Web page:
Patience—A Beautiful Fruit


Patience.

This simple word can evoke such a variety of responses!

“It’s impossible to practice, I simply get so annoyed.”

Take a moment and examine what our first thoughts are when you hear the word PATIENCE.

Was it a negative thought? Often this virtue can bring with it difficult emotions. And when those are our reactions, the desire to become more patient can feel like an uphill battle. But what if our reaction could be different? A reaction that is filled with a hope and longing to have this virtue?

One definition states that that patience is “the capacity to accept, tolerate delay, trouble or suffering without getting angry or upset.” And this is a true definition, but for Christians, this is only a part of it. Patience is a fruit of the Holy Spirit. St Paul writes, “the fruit of the Spirit is love, joy, peace, patience, kindness, generosity, faithfulness, gentleness, self-control” Galatians 5:22.

Who doesn’t love fruit, or at least the concept of a beautiful spring tree resplendent with blossoms which eventually become cherries, or oranges or apples? How will the fruit of patience be manifest? How shall we attain it? Let us examine a few Scripture passages (there are countless!) so we may restructure our attitudes and thoughts and grow in this virtue.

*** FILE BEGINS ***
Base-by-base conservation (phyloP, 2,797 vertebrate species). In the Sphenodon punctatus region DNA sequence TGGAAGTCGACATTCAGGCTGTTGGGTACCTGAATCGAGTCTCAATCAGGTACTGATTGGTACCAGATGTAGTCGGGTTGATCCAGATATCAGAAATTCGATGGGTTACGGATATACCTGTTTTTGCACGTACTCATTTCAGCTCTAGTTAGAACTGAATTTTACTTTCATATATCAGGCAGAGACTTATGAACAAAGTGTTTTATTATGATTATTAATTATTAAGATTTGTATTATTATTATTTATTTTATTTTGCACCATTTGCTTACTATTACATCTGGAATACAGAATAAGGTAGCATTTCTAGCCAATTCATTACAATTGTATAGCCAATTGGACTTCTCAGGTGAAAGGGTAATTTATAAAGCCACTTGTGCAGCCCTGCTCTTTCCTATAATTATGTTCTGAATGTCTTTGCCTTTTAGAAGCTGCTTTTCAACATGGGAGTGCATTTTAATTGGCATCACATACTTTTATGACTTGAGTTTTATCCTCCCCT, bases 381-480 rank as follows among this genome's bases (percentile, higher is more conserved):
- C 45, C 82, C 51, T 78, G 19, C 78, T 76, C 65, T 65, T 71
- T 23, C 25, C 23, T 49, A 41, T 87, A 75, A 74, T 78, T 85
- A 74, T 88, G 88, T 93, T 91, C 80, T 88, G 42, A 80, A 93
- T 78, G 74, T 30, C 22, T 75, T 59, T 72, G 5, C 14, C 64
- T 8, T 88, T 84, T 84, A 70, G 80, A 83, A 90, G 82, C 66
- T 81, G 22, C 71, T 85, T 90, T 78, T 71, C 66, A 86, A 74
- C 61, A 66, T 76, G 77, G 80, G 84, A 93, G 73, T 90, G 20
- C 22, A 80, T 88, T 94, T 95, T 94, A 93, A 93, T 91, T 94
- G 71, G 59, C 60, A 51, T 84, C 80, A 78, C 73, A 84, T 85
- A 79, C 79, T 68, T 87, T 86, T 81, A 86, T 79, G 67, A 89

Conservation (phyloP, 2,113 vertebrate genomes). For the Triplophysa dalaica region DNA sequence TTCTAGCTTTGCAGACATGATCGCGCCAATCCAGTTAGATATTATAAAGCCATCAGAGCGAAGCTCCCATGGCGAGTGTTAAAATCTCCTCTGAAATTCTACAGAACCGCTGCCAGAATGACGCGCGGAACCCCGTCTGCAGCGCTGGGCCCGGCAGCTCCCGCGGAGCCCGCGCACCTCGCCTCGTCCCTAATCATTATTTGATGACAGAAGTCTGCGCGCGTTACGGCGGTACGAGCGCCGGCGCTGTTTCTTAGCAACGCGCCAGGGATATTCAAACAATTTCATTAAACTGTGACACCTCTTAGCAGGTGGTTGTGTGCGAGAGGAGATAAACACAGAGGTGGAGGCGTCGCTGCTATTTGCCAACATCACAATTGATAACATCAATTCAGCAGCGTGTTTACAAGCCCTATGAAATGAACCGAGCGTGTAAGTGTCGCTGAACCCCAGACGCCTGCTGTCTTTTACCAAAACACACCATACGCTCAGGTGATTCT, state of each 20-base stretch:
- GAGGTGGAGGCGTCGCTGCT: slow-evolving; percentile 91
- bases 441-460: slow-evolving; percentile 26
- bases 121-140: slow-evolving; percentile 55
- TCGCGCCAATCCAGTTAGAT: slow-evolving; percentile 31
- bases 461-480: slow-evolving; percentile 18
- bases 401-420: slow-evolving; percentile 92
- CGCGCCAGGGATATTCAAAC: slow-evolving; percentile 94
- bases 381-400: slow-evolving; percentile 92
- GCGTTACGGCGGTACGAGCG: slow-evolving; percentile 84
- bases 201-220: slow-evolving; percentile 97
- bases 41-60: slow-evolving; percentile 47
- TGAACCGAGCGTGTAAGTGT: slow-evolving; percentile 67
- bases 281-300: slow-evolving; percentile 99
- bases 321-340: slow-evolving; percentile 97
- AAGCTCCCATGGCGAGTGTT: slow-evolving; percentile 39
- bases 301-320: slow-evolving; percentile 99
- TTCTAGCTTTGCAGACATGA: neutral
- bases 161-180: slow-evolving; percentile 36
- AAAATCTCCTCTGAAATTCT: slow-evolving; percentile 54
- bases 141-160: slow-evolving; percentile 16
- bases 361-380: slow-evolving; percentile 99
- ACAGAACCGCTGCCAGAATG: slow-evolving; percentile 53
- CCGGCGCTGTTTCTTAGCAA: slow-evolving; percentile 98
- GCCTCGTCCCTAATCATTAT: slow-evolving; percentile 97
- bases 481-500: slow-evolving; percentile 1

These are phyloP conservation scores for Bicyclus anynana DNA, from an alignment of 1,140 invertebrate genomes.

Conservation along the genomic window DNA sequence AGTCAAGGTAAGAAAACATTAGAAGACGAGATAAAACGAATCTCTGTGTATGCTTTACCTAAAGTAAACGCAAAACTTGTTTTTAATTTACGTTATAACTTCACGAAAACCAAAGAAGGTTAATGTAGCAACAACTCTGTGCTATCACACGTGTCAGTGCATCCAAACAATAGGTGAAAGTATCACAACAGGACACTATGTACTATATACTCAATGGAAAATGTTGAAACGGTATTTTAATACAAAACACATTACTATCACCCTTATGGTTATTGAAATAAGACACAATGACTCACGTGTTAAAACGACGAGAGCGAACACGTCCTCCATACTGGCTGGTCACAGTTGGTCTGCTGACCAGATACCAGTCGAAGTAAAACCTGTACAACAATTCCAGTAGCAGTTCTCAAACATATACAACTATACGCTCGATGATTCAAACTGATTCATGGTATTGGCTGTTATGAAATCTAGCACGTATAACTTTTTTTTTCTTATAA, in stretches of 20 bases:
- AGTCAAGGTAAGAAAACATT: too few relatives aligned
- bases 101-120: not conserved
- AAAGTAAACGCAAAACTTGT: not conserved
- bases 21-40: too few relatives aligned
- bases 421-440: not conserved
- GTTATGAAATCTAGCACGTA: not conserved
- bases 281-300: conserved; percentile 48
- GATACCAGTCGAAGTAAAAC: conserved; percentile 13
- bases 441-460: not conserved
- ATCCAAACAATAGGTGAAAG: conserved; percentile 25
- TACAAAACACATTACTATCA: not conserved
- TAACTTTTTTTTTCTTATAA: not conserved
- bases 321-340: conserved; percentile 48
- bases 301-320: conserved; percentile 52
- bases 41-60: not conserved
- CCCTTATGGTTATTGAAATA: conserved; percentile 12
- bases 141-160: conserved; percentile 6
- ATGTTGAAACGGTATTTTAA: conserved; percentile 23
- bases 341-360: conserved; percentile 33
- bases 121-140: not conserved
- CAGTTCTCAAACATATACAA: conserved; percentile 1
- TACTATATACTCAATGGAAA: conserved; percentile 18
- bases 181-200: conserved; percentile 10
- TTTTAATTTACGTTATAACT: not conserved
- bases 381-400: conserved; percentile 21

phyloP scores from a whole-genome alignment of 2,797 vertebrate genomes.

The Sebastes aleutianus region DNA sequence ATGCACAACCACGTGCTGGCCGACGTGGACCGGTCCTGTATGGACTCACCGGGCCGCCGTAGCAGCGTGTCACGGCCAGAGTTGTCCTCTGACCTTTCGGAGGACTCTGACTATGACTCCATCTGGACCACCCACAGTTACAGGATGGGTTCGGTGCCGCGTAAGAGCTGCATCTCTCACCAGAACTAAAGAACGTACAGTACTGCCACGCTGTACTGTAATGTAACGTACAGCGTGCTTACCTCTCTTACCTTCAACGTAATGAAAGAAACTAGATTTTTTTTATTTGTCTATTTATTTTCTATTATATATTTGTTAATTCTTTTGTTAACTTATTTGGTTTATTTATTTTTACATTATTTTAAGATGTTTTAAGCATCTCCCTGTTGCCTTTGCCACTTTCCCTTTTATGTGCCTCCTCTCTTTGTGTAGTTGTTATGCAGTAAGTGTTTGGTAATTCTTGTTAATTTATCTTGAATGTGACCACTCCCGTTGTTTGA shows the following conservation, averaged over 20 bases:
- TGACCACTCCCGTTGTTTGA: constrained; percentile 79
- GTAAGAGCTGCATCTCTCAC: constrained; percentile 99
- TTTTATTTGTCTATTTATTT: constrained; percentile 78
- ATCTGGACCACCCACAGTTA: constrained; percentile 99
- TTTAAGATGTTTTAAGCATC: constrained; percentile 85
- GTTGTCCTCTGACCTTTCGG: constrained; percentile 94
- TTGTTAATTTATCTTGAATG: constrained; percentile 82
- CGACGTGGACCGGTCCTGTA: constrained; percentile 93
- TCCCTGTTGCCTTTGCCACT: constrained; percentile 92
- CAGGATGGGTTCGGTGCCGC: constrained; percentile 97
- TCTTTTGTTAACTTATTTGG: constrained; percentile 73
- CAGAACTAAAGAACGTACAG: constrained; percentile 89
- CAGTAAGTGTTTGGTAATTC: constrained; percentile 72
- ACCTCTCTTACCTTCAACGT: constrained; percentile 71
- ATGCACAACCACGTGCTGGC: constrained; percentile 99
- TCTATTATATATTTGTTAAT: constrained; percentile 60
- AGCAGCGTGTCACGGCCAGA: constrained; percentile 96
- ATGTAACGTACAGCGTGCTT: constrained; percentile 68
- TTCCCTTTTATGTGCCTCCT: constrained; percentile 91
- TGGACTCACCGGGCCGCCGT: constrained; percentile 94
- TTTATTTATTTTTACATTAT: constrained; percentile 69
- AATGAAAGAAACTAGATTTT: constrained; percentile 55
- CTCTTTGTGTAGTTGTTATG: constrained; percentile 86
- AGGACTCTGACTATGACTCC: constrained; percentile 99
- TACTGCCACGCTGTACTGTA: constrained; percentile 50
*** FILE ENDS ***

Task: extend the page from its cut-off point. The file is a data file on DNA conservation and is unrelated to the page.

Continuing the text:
“Be still before the Lord; wait for him. Do not be provoked by the prosperous, nor by malicious schemers.” Psalm 37:7

This passage teaches that the Lord’s training ground is often in waiting. With open eyes and open hearts, we the the opportunity to learn many lessons as we wait. We learn to be still- this means to not be controlled by the experience of anger, irritation, annoyance that can occur when our patience is tried. If we are honest, we lose our patience because we want to control the situation, the circumstances or the people. The lesson of waiting helps us to pause, examine our inner world and become open to the Lord’s ways which are not our ways (Isaiah 55:8). It is a call to trust in the Father’s plan, in the loving designs of His Heart for our lives.

“Better is the end of a thing than its beginning; the patient in spirit are better than the proud in spirit” Ecclesiastes 7:8.

Really, all the virtues and fruits are closely connected! In this verse, patience is linked to humility. Jesus commanded us “Learn from me, for I am meek and humble of heart.” This is not optional. If we say we are Christians, the whole Gospel is not optional. It’s challenge every day, but we have the Holy Spirit to help us.

“Rejoice in hope, be patient in suffering, persevere in prayer” Romans 12:12.

The letters of St. Paul are filled with exhortations to be patient for patience is the mark of the Christian life. As we grow in trust and humility, we will begin to see the Lord working in difficult situations. And, little by little, instead of losing our patience and emotions, we will begin to be open to new possibilities, peacefully waiting for the next great thing the Lord is going to do, as we wait. Patience opens us up to the miracle He is working within us. We are called us to become a new creation in Christ (2 Cor 5:17) and desires the renewal of our minds (Romans 2:2) so that we may live the abundant life (John10:10) and bear much fruit (John 15:8), patiently!

Sister Marie Estelle, O.C.D.


To learn more about the Carmelite Sisters of the Most Sacred Heart of Los Angeles, read their biography below and visit their website.